Barbie: “Dream World.”

Kyle: Yeah, me too, but I also love “Monster in My Head.” I like the dark undertones of the music. It still gives me chills.

Kelly: “Dream World” is definitely kick ass, but my favorite is “Keep Me Close.”

Vicki: I’m with Kyle. “Monster in My Head” is so different and unexpected—and so real.

Russ: Okay, we have time for one more question. I got this one from Twitter. Taylor asks, “Dear Vagabonds, what advice do you have for people who want to be in a band?”

Barbie: Believe in yourself.

Kyle: We got lucky, man. I guess that’s a part of the formula, and Barbie’s right. Definitely have faith in your abilities, but my advice? Practice. They say Rome wasn’t built in a day and neither was a rock star. If you want it, you can’t make it happen without getting good at playing.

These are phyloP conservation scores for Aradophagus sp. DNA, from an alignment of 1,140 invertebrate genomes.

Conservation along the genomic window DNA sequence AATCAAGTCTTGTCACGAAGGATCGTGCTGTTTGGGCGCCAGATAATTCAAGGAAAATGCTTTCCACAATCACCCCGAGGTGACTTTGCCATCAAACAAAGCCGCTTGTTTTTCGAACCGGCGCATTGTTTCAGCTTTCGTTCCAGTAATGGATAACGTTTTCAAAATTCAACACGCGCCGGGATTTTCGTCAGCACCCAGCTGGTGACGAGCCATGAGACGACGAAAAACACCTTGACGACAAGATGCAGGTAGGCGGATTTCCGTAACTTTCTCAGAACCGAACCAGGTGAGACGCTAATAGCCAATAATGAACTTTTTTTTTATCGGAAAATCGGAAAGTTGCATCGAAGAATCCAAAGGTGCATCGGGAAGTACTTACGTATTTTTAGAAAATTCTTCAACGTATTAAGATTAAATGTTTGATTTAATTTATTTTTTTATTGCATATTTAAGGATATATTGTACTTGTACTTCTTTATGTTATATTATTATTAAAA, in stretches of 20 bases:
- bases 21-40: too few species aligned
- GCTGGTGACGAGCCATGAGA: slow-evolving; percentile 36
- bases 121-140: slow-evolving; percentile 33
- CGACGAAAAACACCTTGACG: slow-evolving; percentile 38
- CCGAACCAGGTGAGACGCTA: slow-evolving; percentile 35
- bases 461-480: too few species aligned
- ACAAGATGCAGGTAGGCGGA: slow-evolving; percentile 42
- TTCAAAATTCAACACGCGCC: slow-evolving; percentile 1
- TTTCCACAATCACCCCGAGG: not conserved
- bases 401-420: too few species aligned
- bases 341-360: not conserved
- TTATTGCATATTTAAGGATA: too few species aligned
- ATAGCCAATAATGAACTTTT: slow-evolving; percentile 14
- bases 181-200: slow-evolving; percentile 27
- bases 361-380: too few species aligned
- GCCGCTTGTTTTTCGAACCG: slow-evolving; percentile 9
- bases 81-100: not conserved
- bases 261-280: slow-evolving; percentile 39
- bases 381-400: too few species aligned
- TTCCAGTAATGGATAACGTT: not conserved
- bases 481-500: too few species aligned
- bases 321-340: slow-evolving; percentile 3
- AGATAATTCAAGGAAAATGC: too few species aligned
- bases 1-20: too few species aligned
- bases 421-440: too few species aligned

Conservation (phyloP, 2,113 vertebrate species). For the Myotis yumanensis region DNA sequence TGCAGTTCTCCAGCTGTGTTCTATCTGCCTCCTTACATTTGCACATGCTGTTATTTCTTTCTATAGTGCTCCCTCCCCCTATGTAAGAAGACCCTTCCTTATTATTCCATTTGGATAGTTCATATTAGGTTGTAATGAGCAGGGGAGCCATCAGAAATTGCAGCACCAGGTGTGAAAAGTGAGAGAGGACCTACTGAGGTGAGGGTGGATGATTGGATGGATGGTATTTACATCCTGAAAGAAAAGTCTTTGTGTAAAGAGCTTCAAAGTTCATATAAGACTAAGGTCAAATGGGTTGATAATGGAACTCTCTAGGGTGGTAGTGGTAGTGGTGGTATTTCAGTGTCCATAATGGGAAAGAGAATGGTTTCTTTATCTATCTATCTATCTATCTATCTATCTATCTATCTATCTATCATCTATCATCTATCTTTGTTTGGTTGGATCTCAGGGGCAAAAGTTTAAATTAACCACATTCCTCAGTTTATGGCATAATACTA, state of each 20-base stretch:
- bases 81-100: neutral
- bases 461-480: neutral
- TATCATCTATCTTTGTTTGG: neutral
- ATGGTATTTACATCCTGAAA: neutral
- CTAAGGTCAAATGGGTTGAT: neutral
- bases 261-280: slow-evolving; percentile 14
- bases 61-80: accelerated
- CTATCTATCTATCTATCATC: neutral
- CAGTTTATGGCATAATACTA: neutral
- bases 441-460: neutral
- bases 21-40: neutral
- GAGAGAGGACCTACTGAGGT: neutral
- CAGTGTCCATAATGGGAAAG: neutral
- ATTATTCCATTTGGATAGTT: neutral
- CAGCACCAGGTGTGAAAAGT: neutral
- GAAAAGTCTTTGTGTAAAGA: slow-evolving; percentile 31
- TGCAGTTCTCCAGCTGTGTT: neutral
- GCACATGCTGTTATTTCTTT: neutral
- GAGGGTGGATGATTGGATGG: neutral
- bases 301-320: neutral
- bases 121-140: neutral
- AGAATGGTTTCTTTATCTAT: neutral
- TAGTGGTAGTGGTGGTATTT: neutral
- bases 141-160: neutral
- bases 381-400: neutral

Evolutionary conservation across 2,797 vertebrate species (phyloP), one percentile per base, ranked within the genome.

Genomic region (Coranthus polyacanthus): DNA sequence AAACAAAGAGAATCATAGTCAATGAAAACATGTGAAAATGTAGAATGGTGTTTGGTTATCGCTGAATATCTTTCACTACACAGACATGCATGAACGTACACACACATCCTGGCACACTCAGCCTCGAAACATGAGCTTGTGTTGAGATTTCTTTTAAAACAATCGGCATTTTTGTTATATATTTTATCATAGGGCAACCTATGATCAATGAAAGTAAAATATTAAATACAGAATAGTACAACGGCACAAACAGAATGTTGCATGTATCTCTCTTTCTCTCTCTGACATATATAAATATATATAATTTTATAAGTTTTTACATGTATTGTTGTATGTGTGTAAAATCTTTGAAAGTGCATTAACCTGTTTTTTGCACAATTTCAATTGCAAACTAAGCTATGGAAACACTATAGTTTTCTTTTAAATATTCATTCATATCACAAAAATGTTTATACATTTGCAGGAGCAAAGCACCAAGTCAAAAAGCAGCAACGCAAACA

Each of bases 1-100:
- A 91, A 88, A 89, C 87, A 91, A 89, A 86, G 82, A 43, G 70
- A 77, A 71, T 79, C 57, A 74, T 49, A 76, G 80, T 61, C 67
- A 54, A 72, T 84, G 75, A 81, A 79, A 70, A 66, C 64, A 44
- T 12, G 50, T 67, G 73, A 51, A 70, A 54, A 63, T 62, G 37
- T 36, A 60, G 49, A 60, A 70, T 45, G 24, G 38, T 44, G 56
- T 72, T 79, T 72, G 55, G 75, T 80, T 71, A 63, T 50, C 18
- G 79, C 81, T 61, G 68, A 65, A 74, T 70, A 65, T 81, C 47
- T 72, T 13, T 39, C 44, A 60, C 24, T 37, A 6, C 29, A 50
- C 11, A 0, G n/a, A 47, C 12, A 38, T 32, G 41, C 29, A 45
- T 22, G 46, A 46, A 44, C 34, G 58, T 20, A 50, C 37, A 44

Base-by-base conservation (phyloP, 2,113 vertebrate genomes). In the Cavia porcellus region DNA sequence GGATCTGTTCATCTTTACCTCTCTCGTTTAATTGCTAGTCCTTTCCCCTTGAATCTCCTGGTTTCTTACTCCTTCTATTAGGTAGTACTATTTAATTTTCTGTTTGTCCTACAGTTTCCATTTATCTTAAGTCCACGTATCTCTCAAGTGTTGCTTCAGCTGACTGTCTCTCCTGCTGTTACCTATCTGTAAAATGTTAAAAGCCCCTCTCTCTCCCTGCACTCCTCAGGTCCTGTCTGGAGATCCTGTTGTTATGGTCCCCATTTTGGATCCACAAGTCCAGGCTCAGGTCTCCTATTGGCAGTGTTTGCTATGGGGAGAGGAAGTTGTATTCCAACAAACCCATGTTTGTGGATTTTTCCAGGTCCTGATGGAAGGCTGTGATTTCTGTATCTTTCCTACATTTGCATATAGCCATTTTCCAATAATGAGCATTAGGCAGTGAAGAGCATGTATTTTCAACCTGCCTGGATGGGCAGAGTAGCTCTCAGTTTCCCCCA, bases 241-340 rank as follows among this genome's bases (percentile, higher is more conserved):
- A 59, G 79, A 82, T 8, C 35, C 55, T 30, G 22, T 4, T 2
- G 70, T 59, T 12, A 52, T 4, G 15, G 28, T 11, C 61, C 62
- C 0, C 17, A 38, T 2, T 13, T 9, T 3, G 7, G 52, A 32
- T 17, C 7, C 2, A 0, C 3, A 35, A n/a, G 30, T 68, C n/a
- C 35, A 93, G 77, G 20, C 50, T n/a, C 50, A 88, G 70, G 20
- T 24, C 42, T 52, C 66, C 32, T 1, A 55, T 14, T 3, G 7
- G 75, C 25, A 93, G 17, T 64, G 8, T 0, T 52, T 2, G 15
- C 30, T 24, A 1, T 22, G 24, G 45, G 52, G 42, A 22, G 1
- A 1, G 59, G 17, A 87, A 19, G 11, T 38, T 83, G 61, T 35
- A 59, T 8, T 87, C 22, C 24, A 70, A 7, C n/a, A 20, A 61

Russ: All right. Big thank you to the Vagabonds for stopping by the studio today. Their show tonight with Fluidity and headliners Black Matter is sold out. But I just so happen to have two tickets left to the show. Give me a call during the commercial break and cross your fingers. Those tickets will go to caller number twelve…